The Glamorgan-Gwent Archaeological Trust Ltd.

Character Areas

Margam Mountain

012 Nant y Gadlys and Nant Bryncynan

Llangynwyd Castle or Castell Coch.

HLCA 012 Nant y Gadlys and Nant Bryncynan

Ancient and other broadleafed woodland; medieval/post-medieval agricultural settlement/fields; post-medieval vernacular buildings; industrial (milling) archaeology. Back to Map

Historic Background

The historic landscape area of Nant y Gadlys and Nant Bryncynan is a complex of wooded stream valleys associated with the Gadlys estate. Located within the area is Gadlys; the gentry house at centre of the estate, dating from between the 16th and 18th centuries. The house belongs to the Renaissance group: central stair-passage type with gable-entry stone stairs (without outshut), broach stops on ceilings beams, thatched roof, and bakehouse. Documentary references indicate the existence near Gadlys Farm of a chapel (and associated cemetery) dedicated to the early medieval Welsh Saint, St Illtud (Ylltit), and a holywell at Gilfach-isaf during the medieval period.

Nant y Gadlys contains a network of leats and other remains associated with the area's past use for milling, the factory known as the Gadlys is mentioned in the Margam charters as Tal-y-Fedw; the grist mill at Tal-y-Fedw, Cwmfelin, appearing in the early Margam manuscripts. The corn mill is mentioned in several 16th and 17th century manorial surveys (the only mill recorded for the manor until 1689). One survey dated 1666, indicated one 'Welsh acre' of underwoods and rough grazing went with the mill. By the 19th century the site was in use as a flannel/woollen mill, abandoned and partly destroyed by its proprietor, John Joseph, during the 1840s, it was later adapted for use as a brewery and subsequently as a chemical works for a time. Later the site was returned to woollen production when John Jones, owner of the Cwmfelin woollen factory relocated his plant to Tal-y-Fedw, following agreement with the Llwydarth Tinplate Co. The factory appears to have closed during the 1920s and was in ruin by 1949 (Richards, B 1989).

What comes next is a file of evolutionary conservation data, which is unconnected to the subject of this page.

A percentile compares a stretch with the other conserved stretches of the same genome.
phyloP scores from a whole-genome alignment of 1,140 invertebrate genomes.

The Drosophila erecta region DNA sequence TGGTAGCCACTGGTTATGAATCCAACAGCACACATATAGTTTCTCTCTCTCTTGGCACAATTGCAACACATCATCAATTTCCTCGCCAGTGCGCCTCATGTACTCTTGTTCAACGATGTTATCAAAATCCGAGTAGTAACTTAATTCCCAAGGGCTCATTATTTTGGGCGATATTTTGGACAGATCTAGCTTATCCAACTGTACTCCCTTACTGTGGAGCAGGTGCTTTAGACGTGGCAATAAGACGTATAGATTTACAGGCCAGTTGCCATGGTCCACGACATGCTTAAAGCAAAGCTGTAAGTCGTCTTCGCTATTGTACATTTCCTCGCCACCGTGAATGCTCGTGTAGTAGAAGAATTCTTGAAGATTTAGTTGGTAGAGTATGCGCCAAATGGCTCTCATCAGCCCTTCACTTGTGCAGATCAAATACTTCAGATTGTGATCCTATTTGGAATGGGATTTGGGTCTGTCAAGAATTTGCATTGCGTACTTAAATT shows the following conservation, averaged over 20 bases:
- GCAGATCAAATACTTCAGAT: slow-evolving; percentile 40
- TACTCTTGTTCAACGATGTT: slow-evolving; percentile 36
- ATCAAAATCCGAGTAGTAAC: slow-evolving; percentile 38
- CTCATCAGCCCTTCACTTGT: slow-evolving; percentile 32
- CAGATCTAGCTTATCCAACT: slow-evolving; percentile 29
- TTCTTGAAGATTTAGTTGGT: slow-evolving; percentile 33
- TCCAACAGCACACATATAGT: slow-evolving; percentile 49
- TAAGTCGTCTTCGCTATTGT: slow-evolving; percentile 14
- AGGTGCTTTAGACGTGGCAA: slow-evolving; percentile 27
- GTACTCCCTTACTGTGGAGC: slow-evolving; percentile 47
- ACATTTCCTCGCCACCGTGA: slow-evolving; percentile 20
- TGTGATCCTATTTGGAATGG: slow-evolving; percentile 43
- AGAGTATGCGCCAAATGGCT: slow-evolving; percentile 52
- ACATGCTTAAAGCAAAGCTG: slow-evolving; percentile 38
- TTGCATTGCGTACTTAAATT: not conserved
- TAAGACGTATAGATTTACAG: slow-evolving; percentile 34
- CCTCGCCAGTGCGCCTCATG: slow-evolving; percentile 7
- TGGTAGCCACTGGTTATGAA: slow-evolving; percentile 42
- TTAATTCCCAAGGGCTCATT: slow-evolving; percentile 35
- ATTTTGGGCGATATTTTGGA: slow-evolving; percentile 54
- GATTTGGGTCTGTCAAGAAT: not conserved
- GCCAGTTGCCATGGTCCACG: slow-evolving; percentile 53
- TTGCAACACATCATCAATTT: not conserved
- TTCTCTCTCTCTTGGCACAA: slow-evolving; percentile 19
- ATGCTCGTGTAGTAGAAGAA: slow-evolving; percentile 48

Historic Landscape Characteristics

Nant y Gadlys and Nant Bryncynan is characterised as an area of surviving Ancient Woodland with other broadleafed woodland within deeply entrenched stream valley. The character of the area, which lies at the heart of the Gadlys Estate, is largely dependant on its post-medieval agricultural fieldscape and associated scatter of vernacular buildings. An important characteristic element of this landscape is in the form of industrial archaeological remains associated in particular with corn milling, and later the woollen industry; features include millraces. Other landscape features include the area's network of footpaths and tracks.